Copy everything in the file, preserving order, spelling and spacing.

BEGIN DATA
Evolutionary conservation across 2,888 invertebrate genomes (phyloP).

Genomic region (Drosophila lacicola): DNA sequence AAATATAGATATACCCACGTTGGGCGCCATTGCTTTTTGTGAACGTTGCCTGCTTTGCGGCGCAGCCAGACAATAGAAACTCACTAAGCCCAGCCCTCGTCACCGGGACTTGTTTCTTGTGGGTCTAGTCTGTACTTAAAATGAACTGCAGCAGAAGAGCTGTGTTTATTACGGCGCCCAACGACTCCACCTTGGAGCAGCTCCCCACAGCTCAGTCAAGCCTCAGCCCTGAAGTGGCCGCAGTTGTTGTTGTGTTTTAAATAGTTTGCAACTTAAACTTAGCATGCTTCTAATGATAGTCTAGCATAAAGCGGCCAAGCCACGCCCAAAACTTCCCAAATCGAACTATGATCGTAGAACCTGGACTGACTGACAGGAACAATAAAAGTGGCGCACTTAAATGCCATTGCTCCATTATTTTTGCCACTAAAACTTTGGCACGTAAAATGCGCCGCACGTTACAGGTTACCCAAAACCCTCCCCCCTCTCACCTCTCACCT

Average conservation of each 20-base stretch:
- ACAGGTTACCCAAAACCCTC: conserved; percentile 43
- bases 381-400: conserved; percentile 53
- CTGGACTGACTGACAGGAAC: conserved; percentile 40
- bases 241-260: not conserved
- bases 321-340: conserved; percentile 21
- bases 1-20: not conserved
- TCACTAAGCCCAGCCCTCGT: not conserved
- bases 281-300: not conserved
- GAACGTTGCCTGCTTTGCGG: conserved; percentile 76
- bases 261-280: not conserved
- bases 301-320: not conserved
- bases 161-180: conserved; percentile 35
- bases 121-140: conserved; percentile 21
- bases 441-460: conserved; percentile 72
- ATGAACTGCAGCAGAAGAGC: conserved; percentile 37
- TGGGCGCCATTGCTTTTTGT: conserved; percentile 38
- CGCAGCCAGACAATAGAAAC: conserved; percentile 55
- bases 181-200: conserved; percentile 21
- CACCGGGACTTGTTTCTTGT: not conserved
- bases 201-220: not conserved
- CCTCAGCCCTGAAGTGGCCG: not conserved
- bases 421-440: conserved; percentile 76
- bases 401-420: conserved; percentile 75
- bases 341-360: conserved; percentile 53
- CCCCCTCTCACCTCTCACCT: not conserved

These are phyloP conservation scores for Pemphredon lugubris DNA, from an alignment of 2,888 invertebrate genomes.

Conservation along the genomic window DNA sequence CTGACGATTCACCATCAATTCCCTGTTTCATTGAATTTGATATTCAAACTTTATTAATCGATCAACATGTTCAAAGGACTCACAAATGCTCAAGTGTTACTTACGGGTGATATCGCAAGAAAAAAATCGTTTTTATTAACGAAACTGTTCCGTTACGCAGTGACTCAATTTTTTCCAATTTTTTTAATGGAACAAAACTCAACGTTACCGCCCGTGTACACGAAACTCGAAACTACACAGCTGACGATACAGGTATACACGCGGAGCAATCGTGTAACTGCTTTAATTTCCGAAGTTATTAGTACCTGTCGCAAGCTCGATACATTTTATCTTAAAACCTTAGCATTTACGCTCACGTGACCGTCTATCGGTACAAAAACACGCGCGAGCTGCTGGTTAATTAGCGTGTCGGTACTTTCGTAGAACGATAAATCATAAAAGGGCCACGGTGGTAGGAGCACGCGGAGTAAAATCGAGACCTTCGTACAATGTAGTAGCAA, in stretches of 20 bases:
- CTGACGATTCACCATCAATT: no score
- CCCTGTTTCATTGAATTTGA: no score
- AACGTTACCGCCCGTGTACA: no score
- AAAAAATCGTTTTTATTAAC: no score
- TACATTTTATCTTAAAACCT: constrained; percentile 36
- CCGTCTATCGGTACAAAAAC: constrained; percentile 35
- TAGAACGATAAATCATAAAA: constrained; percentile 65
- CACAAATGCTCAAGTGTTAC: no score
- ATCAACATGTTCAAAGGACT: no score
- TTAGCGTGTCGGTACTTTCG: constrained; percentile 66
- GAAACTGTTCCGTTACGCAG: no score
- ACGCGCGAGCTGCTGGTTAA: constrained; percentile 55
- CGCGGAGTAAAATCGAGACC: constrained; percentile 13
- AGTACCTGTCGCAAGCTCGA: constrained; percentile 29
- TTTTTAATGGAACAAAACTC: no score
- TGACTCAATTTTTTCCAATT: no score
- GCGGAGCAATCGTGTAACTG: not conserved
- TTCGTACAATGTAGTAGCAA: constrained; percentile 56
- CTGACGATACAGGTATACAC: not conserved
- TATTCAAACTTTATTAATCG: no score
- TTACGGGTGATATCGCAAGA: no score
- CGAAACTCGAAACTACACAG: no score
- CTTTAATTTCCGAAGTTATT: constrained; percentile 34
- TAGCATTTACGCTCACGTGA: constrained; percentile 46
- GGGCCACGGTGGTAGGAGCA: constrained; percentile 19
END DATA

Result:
Evolutionary conservation across 2,888 invertebrate genomes (phyloP).

Genomic region (Drosophila lacicola): DNA sequence AAATATAGATATACCCACGTTGGGCGCCATTGCTTTTTGTGAACGTTGCCTGCTTTGCGGCGCAGCCAGACAATAGAAACTCACTAAGCCCAGCCCTCGTCACCGGGACTTGTTTCTTGTGGGTCTAGTCTGTACTTAAAATGAACTGCAGCAGAAGAGCTGTGTTTATTACGGCGCCCAACGACTCCACCTTGGAGCAGCTCCCCACAGCTCAGTCAAGCCTCAGCCCTGAAGTGGCCGCAGTTGTTGTTGTGTTTTAAATAGTTTGCAACTTAAACTTAGCATGCTTCTAATGATAGTCTAGCATAAAGCGGCCAAGCCACGCCCAAAACTTCCCAAATCGAACTATGATCGTAGAACCTGGACTGACTGACAGGAACAATAAAAGTGGCGCACTTAAATGCCATTGCTCCATTATTTTTGCCACTAAAACTTTGGCACGTAAAATGCGCCGCACGTTACAGGTTACCCAAAACCCTCCCCCCTCTCACCTCTCACCT

Average conservation of each 20-base stretch:
- ACAGGTTACCCAAAACCCTC: conserved; percentile 43
- bases 381-400: conserved; percentile 53
- CTGGACTGACTGACAGGAAC: conserved; percentile 40
- bases 241-260: not conserved
- bases 321-340: conserved; percentile 21
- bases 1-20: not conserved
- TCACTAAGCCCAGCCCTCGT: not conserved
- bases 281-300: not conserved
- GAACGTTGCCTGCTTTGCGG: conserved; percentile 76
- bases 261-280: not conserved
- bases 301-320: not conserved
- bases 161-180: conserved; percentile 35
- bases 121-140: conserved; percentile 21
- bases 441-460: conserved; percentile 72
- ATGAACTGCAGCAGAAGAGC: conserved; percentile 37
- TGGGCGCCATTGCTTTTTGT: conserved; percentile 38
- CGCAGCCAGACAATAGAAAC: conserved; percentile 55
- bases 181-200: conserved; percentile 21
- CACCGGGACTTGTTTCTTGT: not conserved
- bases 201-220: not conserved
- CCTCAGCCCTGAAGTGGCCG: not conserved
- bases 421-440: conserved; percentile 76
- bases 401-420: conserved; percentile 75
- bases 341-360: conserved; percentile 53
- CCCCCTCTCACCTCTCACCT: not conserved

These are phyloP conservation scores for Pemphredon lugubris DNA, from an alignment of 2,888 invertebrate genomes.

Conservation along the genomic window DNA sequence CTGACGATTCACCATCAATTCCCTGTTTCATTGAATTTGATATTCAAACTTTATTAATCGATCAACATGTTCAAAGGACTCACAAATGCTCAAGTGTTACTTACGGGTGATATCGCAAGAAAAAAATCGTTTTTATTAACGAAACTGTTCCGTTACGCAGTGACTCAATTTTTTCCAATTTTTTTAATGGAACAAAACTCAACGTTACCGCCCGTGTACACGAAACTCGAAACTACACAGCTGACGATACAGGTATACACGCGGAGCAATCGTGTAACTGCTTTAATTTCCGAAGTTATTAGTACCTGTCGCAAGCTCGATACATTTTATCTTAAAACCTTAGCATTTACGCTCACGTGACCGTCTATCGGTACAAAAACACGCGCGAGCTGCTGGTTAATTAGCGTGTCGGTACTTTCGTAGAACGATAAATCATAAAAGGGCCACGGTGGTAGGAGCACGCGGAGTAAAATCGAGACCTTCGTACAATGTAGTAGCAA, in stretches of 20 bases:
- CTGACGATTCACCATCAATT: no score
- CCCTGTTTCATTGAATTTGA: no score
- AACGTTACCGCCCGTGTACA: no score
- AAAAAATCGTTTTTATTAAC: no score
- TACATTTTATCTTAAAACCT: constrained; percentile 36
- CCGTCTATCGGTACAAAAAC: constrained; percentile 35
- TAGAACGATAAATCATAAAA: constrained; percentile 65
- CACAAATGCTCAAGTGTTAC: no score
- ATCAACATGTTCAAAGGACT: no score
- TTAGCGTGTCGGTACTTTCG: constrained; percentile 66
- GAAACTGTTCCGTTACGCAG: no score
- ACGCGCGAGCTGCTGGTTAA: constrained; percentile 55
- CGCGGAGTAAAATCGAGACC: constrained; percentile 13
- AGTACCTGTCGCAAGCTCGA: constrained; percentile 29
- TTTTTAATGGAACAAAACTC: no score
- TGACTCAATTTTTTCCAATT: no score
- GCGGAGCAATCGTGTAACTG: not conserved
- TTCGTACAATGTAGTAGCAA: constrained; percentile 56
- CTGACGATACAGGTATACAC: not conserved
- TATTCAAACTTTATTAATCG: no score
- TTACGGGTGATATCGCAAGA: no score
- CGAAACTCGAAACTACACAG: no score
- CTTTAATTTCCGAAGTTATT: constrained; percentile 34
- TAGCATTTACGCTCACGTGA: constrained; percentile 46
- GGGCCACGGTGGTAGGAGCA: constrained; percentile 19